News Coverage

CU Regent calls fuss over her opposition to Prop CC ridiculous

If passed in November, Prop CC would permanently eliminate remaining spending restrictions under the Taxpayer’s Bill of Rights, allowing the state to keep all excess revenues that would otherwise be refunded back to taxpayers in perpetuity. The measure was referred to voters by the Democrat-controlled Colorado legislature earlier this year.

Douglas Bruce and Your Taxpayer's Bill of Rights

Douglas Bruce joins Tron to talk about your Taxpayer's Bill of Rights. There is a fight against TABOR and you and I need to get involved or we will lose our voice in Colorado Springs.

(MP3 file)

Referendum C hurt TABOR; Prop CC will do more harm

by Jay Stooksberry, The Daily Sentinal

They lied to us in 2005, and they are doubling down on this lie in 2019. Colorado voters were sold a bill of goods with Referendum C in 2005, and it is of the utmost importance that we aren't fooled again with Proposition CC in 2019.

Why TABOR Matters

Colorado Sun columnist Mario Nicolais and 630 KHOW radio host Ross Kaminsky join host Jon Caldara to discuss why Colorado's Taxpayer's Bill of Rights is more important than ever before.

Coloradans being sold bill of goods with Proposition CC

They lied to us in 2005, and they are doubling down on this lie in 2019. Colorado voters were sold a bill of goods with Referendum C in 2005, and it is of the utmost importance that we aren’t fooled again with Proposition CC in 2019.

Proposition CC Is A Tax Increase

Under the Taxpayer’s Bill of Rights, or TABOR, state government spending in Colorado is restrained by a revenue cap. It says that if certain tax and fee collections rise faster than the rate of population growth plus inflation, the excess revenue must get sent back to taxpayers in the form of refunds, unless voters give permission for the state to keep the money.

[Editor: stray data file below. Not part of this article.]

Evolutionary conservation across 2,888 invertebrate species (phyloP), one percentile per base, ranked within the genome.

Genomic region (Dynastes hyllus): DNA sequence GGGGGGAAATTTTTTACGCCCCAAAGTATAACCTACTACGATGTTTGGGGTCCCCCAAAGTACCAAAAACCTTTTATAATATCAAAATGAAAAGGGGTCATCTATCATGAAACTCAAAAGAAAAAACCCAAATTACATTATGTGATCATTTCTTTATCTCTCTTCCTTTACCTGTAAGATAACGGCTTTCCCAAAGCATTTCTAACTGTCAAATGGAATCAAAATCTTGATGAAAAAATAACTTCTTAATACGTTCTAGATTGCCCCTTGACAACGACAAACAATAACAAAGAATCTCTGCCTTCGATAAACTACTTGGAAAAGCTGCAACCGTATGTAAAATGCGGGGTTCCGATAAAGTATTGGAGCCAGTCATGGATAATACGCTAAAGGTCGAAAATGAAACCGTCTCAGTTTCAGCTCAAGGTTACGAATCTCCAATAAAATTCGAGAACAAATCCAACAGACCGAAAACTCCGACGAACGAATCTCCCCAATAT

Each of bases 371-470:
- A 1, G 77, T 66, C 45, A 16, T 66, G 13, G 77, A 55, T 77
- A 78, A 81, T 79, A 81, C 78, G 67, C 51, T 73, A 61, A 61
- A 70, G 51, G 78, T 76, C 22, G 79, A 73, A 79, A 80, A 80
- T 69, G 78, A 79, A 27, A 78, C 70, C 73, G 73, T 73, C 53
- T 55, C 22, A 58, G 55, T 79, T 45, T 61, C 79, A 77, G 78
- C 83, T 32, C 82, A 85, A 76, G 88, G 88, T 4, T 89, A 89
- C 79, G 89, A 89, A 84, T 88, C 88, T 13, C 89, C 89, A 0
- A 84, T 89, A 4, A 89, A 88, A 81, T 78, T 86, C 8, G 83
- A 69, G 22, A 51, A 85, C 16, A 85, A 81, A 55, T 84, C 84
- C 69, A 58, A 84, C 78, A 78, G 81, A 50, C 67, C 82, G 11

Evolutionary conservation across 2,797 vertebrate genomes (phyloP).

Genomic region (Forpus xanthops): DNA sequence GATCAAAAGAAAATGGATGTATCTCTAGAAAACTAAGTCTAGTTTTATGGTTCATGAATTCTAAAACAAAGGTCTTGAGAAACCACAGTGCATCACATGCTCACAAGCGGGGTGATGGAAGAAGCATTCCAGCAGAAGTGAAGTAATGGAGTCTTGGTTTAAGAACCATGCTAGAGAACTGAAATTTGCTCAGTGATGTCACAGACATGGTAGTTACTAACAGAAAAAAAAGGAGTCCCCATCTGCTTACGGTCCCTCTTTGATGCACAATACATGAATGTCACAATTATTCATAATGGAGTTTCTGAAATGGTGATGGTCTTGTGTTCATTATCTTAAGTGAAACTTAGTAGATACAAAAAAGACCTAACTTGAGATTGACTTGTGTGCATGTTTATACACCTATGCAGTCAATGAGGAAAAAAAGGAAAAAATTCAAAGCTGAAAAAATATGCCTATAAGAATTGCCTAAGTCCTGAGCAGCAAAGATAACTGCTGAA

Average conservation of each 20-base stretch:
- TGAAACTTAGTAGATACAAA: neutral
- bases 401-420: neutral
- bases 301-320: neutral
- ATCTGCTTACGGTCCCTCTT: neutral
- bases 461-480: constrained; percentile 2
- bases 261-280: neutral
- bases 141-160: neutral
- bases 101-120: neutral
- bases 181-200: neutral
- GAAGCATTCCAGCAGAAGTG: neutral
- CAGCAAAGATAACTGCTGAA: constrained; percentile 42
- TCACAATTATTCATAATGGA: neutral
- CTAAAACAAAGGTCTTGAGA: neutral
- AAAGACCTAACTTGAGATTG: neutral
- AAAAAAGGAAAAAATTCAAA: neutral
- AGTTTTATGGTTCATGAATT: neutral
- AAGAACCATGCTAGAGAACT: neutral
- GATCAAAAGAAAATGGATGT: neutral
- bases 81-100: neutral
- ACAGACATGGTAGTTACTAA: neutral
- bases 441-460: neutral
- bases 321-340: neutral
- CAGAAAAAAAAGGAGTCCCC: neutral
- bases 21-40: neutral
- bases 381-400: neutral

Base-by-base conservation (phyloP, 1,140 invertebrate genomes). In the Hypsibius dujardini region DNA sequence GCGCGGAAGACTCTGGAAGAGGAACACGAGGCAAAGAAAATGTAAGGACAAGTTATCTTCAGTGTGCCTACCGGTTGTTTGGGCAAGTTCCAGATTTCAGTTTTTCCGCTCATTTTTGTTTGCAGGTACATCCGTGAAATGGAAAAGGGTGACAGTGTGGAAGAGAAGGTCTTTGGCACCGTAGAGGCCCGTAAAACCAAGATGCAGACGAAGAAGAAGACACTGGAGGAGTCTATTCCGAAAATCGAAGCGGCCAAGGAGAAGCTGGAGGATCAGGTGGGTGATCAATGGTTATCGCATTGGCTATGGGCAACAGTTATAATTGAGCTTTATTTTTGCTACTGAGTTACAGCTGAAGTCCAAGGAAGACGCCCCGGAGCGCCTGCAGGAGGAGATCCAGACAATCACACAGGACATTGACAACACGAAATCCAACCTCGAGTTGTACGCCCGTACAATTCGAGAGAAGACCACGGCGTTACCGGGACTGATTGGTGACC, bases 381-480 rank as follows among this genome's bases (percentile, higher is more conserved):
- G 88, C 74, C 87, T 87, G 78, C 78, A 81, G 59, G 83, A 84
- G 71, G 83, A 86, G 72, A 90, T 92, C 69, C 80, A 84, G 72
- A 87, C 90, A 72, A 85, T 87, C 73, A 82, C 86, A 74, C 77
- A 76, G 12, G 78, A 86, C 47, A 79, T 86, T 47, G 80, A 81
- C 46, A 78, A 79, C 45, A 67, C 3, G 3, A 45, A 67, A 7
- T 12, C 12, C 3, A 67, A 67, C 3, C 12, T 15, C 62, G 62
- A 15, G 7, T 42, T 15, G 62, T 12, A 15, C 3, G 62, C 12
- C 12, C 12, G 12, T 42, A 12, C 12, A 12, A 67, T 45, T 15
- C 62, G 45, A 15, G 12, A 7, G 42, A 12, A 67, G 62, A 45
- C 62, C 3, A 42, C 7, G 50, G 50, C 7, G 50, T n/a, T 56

WHY COLORADO LATINOS SHOULD DEFEND THE TAXPAYER BILL OF RIGHTS

Today, the unemployment rate among Colorado Hispanics is 5.1%, according to numbers released earlier this year. Meanwhile, nationally, Hispanics are seeing unemployment at historic lows. Hispanic homeownership rates are on the rise and last year the Census Bureau reported that the median income for Hispanic households is climbing.

Resist latest attempt to weaken Taxpayer’s Bill of Rights

In 2005, voters were promised that if the state were allowed to keep the excess revenue that should have been refunded to taxpayers under TABOR, the money would be used to boost education spending. Referendum C was approved, but the money never made it to the classroom. “Spending on programs not associated with Referendum C has grown more than twice as fast as spending on education and health care,” former state Treasurer Mark Hillman noted in 2007.

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